Vid: It was fascinating to see the that used to link Fishermans’ Island to the shore uncovered during excavation. Finding the garbage dump with the bottles and that came out of it was quite exciting as well. We have 100-year-old seeds and a 100-year-old doll’s head. The two things, in a weird way, are coexisting.
Ryan: The construction folks will hate hearing this, but we’re pleasantly amused when nature halts progress, like the nesting birds in the T&T building.
The front façade of the T&T building was left standing long after the rest of the building had been demolished because of birds nesting in the awning. The large pipes sticking out of the ground are caissons – structures that now support the Cherry Street South Bridge.
WT: What are your favourite elements to capture?
Ryan: As we reflected on our archive, we’ve identified themes and subcategories of images. Labour and the workforce is a favourite for me. We’re also interested in how folks interact and communicate with one another. Sometimes it’s through hand signals to communicate over the loud machines. Sometimes it’s verbal communication. Sometimes it's physical expression. The last few months on site I’ve seen people hugging.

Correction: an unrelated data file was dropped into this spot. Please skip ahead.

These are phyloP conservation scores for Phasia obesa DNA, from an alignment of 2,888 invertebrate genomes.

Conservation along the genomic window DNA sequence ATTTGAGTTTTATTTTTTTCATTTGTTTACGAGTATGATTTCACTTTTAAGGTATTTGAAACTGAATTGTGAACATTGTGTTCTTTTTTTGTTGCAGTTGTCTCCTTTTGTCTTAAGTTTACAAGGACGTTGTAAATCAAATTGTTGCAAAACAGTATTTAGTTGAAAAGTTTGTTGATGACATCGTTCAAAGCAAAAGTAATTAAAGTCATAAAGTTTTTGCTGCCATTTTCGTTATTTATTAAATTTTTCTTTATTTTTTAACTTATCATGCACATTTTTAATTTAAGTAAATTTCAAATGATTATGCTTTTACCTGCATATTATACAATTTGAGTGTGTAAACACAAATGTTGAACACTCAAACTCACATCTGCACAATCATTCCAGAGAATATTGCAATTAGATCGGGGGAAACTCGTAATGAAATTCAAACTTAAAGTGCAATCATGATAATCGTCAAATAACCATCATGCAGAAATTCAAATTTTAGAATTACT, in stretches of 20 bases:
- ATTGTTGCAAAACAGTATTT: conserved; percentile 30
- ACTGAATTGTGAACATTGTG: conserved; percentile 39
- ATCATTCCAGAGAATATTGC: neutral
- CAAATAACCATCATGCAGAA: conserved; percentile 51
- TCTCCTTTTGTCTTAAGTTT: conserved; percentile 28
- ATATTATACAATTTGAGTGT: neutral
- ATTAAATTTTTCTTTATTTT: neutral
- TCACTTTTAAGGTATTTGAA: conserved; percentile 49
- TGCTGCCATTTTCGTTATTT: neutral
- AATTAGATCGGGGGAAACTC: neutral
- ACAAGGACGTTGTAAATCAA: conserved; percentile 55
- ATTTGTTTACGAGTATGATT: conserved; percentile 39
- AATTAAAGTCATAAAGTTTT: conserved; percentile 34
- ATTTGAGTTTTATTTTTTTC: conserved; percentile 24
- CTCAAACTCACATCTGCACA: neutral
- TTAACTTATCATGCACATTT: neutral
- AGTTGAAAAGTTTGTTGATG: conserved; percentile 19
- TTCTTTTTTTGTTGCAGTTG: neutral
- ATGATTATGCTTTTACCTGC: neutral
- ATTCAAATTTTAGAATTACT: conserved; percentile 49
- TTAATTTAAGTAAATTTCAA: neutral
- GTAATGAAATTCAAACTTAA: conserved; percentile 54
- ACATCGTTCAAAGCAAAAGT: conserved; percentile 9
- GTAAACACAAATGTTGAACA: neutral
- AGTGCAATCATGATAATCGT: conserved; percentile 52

Over time we can compare similar views and panoramas. That is quite fascinating and gets us excited.
While the Port Lands Flood Protection project is exciting on an environmental level, the human connections are most compelling for Ryan and Vid.
Vid: The contrast between heavy machinery and hand planting is my favourite. Machines are still there but not dominating the site the way they used to.
Early in the project the entire site was full of giant machines and earth moving trucks.
WT: How does your prior experience feed into your interpretation of this project?
Vid: Both of us have backgrounds as documentary photographers, but also as visual artists. We can bring a conceptual sort of thinking to some of the work. In the RFP, they explicitly wanted photographers to document and interpret what they were seeing.